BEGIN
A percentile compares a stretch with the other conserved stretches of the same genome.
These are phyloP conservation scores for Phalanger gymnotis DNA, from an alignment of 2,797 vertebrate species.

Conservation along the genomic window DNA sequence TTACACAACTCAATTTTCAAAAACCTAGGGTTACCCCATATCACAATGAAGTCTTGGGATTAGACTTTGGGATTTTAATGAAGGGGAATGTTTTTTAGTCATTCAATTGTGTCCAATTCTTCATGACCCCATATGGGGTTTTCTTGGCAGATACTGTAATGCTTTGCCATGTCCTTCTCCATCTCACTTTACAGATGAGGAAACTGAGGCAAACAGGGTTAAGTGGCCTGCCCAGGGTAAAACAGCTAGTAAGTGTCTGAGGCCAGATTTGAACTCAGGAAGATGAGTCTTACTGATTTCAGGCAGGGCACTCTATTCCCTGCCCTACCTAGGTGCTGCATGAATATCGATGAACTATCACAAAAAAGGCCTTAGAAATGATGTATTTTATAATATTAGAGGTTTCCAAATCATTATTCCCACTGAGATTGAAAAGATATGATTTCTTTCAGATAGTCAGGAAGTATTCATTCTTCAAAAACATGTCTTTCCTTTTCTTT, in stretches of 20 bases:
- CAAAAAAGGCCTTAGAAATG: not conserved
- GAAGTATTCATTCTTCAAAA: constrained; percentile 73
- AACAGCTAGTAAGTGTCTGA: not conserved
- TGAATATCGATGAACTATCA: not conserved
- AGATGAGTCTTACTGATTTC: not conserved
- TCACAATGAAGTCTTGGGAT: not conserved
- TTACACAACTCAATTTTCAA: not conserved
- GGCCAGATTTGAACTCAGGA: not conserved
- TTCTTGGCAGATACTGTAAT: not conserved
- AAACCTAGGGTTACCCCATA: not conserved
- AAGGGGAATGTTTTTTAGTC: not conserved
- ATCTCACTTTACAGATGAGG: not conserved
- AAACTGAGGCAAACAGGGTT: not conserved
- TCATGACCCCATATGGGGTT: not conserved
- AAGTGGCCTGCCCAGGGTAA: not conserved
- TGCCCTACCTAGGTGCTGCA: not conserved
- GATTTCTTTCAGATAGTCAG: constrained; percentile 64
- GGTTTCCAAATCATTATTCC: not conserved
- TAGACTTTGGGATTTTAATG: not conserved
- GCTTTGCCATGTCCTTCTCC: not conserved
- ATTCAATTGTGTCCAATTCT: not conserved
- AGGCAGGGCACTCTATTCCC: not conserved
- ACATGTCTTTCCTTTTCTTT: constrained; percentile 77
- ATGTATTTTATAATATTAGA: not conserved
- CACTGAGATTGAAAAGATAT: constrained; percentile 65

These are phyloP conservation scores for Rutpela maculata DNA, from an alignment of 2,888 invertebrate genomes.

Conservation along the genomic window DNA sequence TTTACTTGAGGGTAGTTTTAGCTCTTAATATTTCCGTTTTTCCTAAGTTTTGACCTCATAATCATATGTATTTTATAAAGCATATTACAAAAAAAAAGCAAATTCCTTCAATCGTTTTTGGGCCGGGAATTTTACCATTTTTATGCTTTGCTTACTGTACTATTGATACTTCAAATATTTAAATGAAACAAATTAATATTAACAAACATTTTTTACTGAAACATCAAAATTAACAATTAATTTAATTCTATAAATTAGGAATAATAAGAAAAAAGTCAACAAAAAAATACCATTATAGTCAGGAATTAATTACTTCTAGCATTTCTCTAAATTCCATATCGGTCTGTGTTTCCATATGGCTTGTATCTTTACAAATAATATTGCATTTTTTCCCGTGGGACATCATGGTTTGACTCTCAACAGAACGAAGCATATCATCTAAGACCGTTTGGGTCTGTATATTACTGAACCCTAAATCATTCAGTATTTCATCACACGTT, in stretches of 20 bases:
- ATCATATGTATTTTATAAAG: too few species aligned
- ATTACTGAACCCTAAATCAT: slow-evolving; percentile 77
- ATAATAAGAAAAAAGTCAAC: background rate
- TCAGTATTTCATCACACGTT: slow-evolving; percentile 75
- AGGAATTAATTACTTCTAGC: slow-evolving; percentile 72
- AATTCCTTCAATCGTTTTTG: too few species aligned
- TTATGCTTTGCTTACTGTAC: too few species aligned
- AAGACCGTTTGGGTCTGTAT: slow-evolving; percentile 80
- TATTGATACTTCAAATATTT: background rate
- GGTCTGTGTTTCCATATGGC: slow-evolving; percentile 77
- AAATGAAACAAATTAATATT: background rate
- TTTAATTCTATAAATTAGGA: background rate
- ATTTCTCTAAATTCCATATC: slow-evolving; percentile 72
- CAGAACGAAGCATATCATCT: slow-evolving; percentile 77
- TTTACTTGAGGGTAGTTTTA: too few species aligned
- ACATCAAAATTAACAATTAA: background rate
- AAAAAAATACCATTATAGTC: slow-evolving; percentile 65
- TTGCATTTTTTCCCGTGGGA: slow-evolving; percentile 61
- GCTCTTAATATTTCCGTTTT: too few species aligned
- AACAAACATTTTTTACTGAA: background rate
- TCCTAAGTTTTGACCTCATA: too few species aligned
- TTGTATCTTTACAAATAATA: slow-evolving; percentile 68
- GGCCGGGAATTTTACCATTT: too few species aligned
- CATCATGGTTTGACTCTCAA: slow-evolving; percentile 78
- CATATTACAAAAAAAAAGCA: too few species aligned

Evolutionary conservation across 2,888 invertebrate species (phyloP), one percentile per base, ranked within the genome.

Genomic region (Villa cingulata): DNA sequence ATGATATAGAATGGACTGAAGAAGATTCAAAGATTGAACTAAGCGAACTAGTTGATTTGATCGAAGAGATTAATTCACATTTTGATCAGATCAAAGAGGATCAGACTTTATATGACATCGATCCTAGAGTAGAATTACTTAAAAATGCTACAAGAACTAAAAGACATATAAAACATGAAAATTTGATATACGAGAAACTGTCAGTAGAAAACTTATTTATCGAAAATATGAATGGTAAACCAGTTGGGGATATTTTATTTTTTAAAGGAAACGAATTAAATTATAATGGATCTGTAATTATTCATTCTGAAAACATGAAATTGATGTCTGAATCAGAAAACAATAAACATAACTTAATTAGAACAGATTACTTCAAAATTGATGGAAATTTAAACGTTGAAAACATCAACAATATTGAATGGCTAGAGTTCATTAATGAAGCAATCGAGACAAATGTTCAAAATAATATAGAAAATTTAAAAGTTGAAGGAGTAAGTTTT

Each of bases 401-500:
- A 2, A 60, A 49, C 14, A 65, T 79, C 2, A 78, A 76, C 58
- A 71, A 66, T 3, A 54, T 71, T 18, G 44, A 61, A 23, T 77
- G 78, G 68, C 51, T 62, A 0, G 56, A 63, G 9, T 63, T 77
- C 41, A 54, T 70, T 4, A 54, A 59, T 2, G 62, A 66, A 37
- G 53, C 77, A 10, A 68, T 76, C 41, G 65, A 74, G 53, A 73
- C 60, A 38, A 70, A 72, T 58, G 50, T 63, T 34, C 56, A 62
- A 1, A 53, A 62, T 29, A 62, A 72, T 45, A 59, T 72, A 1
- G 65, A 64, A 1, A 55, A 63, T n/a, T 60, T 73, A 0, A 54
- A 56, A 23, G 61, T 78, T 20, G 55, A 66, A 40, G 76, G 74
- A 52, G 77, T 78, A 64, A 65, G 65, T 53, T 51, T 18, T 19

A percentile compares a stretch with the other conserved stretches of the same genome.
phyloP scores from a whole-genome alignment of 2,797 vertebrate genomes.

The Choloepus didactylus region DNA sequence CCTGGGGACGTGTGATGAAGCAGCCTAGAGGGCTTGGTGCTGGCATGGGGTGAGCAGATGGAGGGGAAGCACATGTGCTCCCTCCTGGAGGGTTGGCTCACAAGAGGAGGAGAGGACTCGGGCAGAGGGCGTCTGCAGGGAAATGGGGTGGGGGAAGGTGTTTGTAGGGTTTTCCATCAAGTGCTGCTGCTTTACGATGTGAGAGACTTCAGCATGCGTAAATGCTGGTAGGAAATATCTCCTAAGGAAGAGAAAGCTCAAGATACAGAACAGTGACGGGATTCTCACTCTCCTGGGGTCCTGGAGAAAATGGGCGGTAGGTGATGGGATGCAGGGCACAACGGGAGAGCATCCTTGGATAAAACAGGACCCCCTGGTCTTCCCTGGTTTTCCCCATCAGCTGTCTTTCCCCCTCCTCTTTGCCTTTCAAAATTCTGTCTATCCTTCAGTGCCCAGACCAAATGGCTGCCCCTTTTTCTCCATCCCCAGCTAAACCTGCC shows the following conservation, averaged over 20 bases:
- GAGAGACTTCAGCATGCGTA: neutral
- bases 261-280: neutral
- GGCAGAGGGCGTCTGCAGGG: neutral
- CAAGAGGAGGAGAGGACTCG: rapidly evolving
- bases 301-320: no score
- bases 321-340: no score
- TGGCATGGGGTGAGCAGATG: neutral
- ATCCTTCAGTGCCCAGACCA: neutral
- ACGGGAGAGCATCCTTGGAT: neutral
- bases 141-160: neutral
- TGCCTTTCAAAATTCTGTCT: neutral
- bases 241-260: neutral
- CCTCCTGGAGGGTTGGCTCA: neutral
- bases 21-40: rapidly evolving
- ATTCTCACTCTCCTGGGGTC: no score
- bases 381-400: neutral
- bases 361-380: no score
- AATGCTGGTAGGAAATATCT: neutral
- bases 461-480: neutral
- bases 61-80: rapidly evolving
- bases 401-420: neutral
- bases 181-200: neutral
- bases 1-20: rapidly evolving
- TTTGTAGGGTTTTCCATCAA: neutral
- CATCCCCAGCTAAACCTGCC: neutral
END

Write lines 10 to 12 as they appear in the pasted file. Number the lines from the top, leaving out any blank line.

- TTACACAACTCAATTTTCAA: not conserved
- GGCCAGATTTGAACTCAGGA: not conserved
- TTCTTGGCAGATACTGTAAT: not conserved